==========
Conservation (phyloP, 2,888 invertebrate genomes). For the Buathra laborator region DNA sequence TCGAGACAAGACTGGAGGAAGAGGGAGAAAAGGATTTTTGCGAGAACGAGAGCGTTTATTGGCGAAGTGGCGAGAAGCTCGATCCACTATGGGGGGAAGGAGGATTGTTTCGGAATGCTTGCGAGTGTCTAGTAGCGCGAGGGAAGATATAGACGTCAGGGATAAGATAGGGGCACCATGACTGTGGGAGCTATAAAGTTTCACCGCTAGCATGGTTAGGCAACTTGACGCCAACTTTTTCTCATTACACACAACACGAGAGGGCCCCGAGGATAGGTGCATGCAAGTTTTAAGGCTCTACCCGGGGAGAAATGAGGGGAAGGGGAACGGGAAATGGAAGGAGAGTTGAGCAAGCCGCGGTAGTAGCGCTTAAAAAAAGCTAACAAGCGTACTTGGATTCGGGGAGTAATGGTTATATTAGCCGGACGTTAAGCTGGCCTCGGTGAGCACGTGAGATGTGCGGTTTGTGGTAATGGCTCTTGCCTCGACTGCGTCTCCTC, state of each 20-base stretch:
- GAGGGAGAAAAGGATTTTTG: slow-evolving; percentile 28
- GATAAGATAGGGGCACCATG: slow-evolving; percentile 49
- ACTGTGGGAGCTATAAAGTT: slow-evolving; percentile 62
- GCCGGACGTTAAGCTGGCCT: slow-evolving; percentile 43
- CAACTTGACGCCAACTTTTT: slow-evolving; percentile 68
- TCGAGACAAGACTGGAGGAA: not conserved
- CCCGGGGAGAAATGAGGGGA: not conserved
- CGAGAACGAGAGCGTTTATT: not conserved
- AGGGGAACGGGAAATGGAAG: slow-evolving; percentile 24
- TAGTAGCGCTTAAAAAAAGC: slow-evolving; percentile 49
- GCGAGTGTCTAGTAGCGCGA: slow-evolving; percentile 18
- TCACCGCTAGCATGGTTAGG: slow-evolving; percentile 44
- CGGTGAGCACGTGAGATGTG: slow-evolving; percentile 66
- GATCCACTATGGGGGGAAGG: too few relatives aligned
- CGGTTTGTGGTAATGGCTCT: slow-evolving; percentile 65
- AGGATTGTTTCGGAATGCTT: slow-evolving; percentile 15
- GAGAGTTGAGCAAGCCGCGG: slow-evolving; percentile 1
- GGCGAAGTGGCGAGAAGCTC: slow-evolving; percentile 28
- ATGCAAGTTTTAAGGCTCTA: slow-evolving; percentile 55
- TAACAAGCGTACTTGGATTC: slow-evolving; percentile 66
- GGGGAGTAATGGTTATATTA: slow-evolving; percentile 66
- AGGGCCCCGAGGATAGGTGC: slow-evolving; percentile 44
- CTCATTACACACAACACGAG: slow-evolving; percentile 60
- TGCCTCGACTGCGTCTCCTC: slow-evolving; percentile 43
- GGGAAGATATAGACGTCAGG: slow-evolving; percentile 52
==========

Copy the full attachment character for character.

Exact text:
Conservation (phyloP, 2,888 invertebrate genomes). For the Buathra laborator region DNA sequence TCGAGACAAGACTGGAGGAAGAGGGAGAAAAGGATTTTTGCGAGAACGAGAGCGTTTATTGGCGAAGTGGCGAGAAGCTCGATCCACTATGGGGGGAAGGAGGATTGTTTCGGAATGCTTGCGAGTGTCTAGTAGCGCGAGGGAAGATATAGACGTCAGGGATAAGATAGGGGCACCATGACTGTGGGAGCTATAAAGTTTCACCGCTAGCATGGTTAGGCAACTTGACGCCAACTTTTTCTCATTACACACAACACGAGAGGGCCCCGAGGATAGGTGCATGCAAGTTTTAAGGCTCTACCCGGGGAGAAATGAGGGGAAGGGGAACGGGAAATGGAAGGAGAGTTGAGCAAGCCGCGGTAGTAGCGCTTAAAAAAAGCTAACAAGCGTACTTGGATTCGGGGAGTAATGGTTATATTAGCCGGACGTTAAGCTGGCCTCGGTGAGCACGTGAGATGTGCGGTTTGTGGTAATGGCTCTTGCCTCGACTGCGTCTCCTC, state of each 20-base stretch:
- GAGGGAGAAAAGGATTTTTG: slow-evolving; percentile 28
- GATAAGATAGGGGCACCATG: slow-evolving; percentile 49
- ACTGTGGGAGCTATAAAGTT: slow-evolving; percentile 62
- GCCGGACGTTAAGCTGGCCT: slow-evolving; percentile 43
- CAACTTGACGCCAACTTTTT: slow-evolving; percentile 68
- TCGAGACAAGACTGGAGGAA: not conserved
- CCCGGGGAGAAATGAGGGGA: not conserved
- CGAGAACGAGAGCGTTTATT: not conserved
- AGGGGAACGGGAAATGGAAG: slow-evolving; percentile 24
- TAGTAGCGCTTAAAAAAAGC: slow-evolving; percentile 49
- GCGAGTGTCTAGTAGCGCGA: slow-evolving; percentile 18
- TCACCGCTAGCATGGTTAGG: slow-evolving; percentile 44
- CGGTGAGCACGTGAGATGTG: slow-evolving; percentile 66
- GATCCACTATGGGGGGAAGG: too few relatives aligned
- CGGTTTGTGGTAATGGCTCT: slow-evolving; percentile 65
- AGGATTGTTTCGGAATGCTT: slow-evolving; percentile 15
- GAGAGTTGAGCAAGCCGCGG: slow-evolving; percentile 1
- GGCGAAGTGGCGAGAAGCTC: slow-evolving; percentile 28
- ATGCAAGTTTTAAGGCTCTA: slow-evolving; percentile 55
- TAACAAGCGTACTTGGATTC: slow-evolving; percentile 66
- GGGGAGTAATGGTTATATTA: slow-evolving; percentile 66
- AGGGCCCCGAGGATAGGTGC: slow-evolving; percentile 44
- CTCATTACACACAACACGAG: slow-evolving; percentile 60
- TGCCTCGACTGCGTCTCCTC: slow-evolving; percentile 43
- GGGAAGATATAGACGTCAGG: slow-evolving; percentile 52